PMI survey data for London indicated an unprecedented increase in private sector output charges during March, as firms responded to strong inflationary pressures exacerbated by the war in Ukraine. With many businesses expecting a drop in client spending because of the price rise, the outlook for future activity weakened to a 17-month low.
That said, the headline NatWest London Business Activity Index – a seasonally adjusted index that measures the month-on-month change in the combined output of the region’s manufacturing and service sectors – rose to a four-month high of 63.5 in March, from 63.0 in February, as firms continued to signal a strong recovery in sales after lockdown measures.
The latest data pointed to a substantial increase in new business inflows across London at the end of the first quarter. The rate of growth eased slightly from the previous month, but remained the strongest out of the 12 UK regions covered by the survey.
While there were some reports of a drop in client spending due to rising costs, firms more widely commented on a further improvement in demand and business investment following the lifting of COVID-19 restrictions.
The outlook for future activity among London firms weakened sharply in March, as the respective index fell over seven points to its lowest reading for nearly a year-and-a-half. While positivity around sales growth continued to drive a strong degree of optimism, some firms noted that the war in Ukraine and rising inflation could negatively affect output over the coming year. A marked drop-off in sentiment was also registered at the UK level.
London companies continued to highlight a marked drive to hire new employees in March, linked to ongoing labour gaps resulting from the pandemic and rising demand.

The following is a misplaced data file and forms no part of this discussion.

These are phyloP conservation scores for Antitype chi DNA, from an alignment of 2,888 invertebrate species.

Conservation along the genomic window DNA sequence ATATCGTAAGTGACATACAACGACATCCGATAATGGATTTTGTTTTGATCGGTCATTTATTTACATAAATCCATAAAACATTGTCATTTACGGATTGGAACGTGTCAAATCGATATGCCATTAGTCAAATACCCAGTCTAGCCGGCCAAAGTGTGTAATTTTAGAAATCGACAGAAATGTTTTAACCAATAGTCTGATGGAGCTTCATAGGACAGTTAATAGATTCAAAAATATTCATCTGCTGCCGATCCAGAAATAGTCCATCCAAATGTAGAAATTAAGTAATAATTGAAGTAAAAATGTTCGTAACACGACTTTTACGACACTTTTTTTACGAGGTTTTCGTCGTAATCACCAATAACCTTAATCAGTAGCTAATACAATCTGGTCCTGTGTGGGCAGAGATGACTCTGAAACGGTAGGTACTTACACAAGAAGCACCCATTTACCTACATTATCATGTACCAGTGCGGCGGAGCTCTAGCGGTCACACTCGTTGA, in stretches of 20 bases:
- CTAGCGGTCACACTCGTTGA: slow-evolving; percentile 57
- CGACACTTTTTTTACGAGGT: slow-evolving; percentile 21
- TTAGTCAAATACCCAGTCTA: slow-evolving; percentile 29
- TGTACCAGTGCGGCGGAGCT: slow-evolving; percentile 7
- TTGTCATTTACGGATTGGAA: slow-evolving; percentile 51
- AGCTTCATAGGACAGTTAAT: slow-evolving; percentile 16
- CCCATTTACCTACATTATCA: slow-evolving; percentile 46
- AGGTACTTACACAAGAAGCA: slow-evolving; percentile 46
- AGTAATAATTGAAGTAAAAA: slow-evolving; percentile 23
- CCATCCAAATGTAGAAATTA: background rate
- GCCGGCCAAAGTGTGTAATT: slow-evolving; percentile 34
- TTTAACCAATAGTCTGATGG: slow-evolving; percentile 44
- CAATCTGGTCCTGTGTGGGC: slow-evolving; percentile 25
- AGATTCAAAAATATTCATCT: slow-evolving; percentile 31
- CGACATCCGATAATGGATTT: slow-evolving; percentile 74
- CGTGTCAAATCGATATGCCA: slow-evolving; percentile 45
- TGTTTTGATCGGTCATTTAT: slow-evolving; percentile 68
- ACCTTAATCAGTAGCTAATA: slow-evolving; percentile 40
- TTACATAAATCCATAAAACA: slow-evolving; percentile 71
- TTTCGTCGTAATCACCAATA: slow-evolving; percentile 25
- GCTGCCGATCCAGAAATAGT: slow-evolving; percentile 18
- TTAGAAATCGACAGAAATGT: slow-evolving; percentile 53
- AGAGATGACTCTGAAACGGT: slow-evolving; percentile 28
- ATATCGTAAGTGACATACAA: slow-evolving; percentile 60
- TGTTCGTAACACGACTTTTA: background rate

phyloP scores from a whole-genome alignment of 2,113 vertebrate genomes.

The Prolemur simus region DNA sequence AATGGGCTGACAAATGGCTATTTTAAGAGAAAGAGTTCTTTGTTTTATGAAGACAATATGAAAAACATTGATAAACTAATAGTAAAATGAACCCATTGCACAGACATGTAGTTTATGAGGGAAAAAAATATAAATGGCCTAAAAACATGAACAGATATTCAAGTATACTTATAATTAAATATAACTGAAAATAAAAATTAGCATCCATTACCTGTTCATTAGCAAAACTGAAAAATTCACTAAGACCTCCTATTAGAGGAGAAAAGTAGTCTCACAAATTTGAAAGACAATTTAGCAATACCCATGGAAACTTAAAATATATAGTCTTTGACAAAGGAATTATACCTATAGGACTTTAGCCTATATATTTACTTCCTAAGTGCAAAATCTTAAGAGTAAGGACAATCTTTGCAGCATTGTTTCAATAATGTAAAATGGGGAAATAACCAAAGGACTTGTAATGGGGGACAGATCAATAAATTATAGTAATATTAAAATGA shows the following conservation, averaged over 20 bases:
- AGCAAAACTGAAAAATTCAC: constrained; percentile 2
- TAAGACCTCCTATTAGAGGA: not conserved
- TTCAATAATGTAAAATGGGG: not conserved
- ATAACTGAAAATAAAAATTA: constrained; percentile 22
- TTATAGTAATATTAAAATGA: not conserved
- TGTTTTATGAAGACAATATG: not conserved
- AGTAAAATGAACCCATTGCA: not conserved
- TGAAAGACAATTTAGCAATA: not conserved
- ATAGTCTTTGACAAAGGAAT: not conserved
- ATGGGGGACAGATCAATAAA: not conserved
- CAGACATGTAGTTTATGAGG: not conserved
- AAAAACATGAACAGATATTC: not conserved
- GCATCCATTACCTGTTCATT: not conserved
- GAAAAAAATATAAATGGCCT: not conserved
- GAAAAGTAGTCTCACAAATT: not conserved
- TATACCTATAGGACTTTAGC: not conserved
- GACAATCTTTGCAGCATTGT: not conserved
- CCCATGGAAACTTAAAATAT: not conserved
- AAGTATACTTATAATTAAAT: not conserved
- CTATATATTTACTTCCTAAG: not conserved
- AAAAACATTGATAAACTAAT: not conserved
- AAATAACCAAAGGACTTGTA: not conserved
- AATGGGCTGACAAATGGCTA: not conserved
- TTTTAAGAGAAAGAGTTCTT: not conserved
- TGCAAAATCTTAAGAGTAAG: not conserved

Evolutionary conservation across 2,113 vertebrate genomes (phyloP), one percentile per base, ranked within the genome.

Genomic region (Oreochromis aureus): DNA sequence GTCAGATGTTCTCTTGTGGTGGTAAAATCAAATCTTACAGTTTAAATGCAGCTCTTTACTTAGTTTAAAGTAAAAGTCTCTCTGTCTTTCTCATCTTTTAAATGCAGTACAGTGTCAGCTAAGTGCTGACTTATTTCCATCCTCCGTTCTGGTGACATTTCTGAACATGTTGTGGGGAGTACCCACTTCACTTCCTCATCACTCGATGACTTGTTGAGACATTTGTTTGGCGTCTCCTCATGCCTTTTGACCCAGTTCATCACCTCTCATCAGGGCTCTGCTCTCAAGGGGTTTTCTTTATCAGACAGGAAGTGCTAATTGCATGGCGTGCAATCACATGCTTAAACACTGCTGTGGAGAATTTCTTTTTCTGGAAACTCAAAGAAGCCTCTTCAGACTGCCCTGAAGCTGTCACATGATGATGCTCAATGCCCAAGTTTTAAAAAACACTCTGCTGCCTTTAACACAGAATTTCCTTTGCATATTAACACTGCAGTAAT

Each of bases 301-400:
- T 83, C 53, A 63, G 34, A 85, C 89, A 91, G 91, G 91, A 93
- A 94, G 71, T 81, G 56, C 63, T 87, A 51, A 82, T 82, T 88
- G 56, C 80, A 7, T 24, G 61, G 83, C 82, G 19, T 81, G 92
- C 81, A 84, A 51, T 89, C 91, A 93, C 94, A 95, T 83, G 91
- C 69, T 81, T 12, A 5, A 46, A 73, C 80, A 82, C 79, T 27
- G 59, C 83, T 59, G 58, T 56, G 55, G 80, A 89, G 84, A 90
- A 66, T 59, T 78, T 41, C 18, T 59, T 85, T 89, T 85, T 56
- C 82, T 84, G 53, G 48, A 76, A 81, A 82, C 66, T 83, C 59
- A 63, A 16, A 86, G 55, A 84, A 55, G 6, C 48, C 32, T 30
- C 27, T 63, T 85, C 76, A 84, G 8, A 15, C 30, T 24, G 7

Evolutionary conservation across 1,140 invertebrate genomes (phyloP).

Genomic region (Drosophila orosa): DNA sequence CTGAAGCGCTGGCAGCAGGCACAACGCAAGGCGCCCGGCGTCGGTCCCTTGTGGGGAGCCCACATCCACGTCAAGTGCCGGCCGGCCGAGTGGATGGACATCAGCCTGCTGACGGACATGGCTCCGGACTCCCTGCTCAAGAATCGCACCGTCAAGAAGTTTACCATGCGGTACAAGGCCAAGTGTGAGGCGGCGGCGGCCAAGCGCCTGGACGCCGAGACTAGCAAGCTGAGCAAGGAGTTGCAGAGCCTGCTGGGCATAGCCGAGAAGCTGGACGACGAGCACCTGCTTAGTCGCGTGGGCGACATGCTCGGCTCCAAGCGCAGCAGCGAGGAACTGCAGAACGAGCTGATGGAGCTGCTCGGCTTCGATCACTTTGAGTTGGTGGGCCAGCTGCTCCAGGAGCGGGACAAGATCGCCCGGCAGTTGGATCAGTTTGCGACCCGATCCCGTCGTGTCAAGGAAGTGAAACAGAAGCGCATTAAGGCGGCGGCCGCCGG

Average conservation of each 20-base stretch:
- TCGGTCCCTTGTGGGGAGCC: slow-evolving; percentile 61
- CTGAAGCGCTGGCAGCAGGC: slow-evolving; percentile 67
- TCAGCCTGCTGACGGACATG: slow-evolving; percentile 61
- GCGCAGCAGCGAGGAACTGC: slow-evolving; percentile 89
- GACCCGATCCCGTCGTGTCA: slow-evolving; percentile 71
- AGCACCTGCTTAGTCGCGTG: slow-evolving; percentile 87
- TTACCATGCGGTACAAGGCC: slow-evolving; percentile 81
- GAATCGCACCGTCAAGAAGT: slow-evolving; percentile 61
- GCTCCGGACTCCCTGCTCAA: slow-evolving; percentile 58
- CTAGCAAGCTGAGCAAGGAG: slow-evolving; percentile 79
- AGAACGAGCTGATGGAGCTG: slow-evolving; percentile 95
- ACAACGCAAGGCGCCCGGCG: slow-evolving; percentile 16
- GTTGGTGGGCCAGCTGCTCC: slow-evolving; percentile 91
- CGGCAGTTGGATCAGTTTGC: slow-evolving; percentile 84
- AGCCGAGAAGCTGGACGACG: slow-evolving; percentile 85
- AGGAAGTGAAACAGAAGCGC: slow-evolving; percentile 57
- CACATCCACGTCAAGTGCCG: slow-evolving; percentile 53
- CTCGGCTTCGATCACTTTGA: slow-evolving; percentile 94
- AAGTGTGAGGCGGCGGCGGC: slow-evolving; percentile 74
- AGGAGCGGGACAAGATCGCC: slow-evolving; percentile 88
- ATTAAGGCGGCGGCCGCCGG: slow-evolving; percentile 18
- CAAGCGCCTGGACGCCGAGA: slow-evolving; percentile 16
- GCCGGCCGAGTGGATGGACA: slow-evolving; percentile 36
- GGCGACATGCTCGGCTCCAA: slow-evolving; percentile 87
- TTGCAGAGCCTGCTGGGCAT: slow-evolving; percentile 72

According to the latest data, employment levels rose at the quickest pace since the record high in August 2021, and was the second-sharpest for more than 25 years.
The capital continued to lead the country in terms of employment growth in March, with the South West in second place. On average, UK staffing levels also rose at the fastest rate since last August’s all-time high.
The level of outstanding business in the London private sector rose during March, thereby extending the current sequence of growth to 11 months. However, the latest increase in backlogs was softer than in the previous month and modest, as some firms mentioned that an improvement in staffing allowed them to deal with higher workloads. The pace of accumulation was broadly in line with the UK average.
Companies situated in London highlighted another marked increase in cost pressures at the end of the opening quarter of the year. Despite falling slightly from February, the seasonally adjusted Input Prices Index was still at its second-highest level in the history of the survey (since 1996), with nearly 57% of firms seeing prices rise over the month.
The rise in business costs continued to be largely driven by increased wage pressures, according to panellists, although the rise in energy costs due to the war in Ukraine was also a strong factor.
Adjusted for seasonal factors, the Prices Charged Index climbed to an all-time high during March, to signal a substantial rise in selling charges across the capital that was the fastest in at least 25 years. Firms mainly increased their prices to offset the impact of higher input costs, but also to capitalise on strong demand.
Output prices also rose at a record pace nationwide in March, and to a greater extent than that seen in London.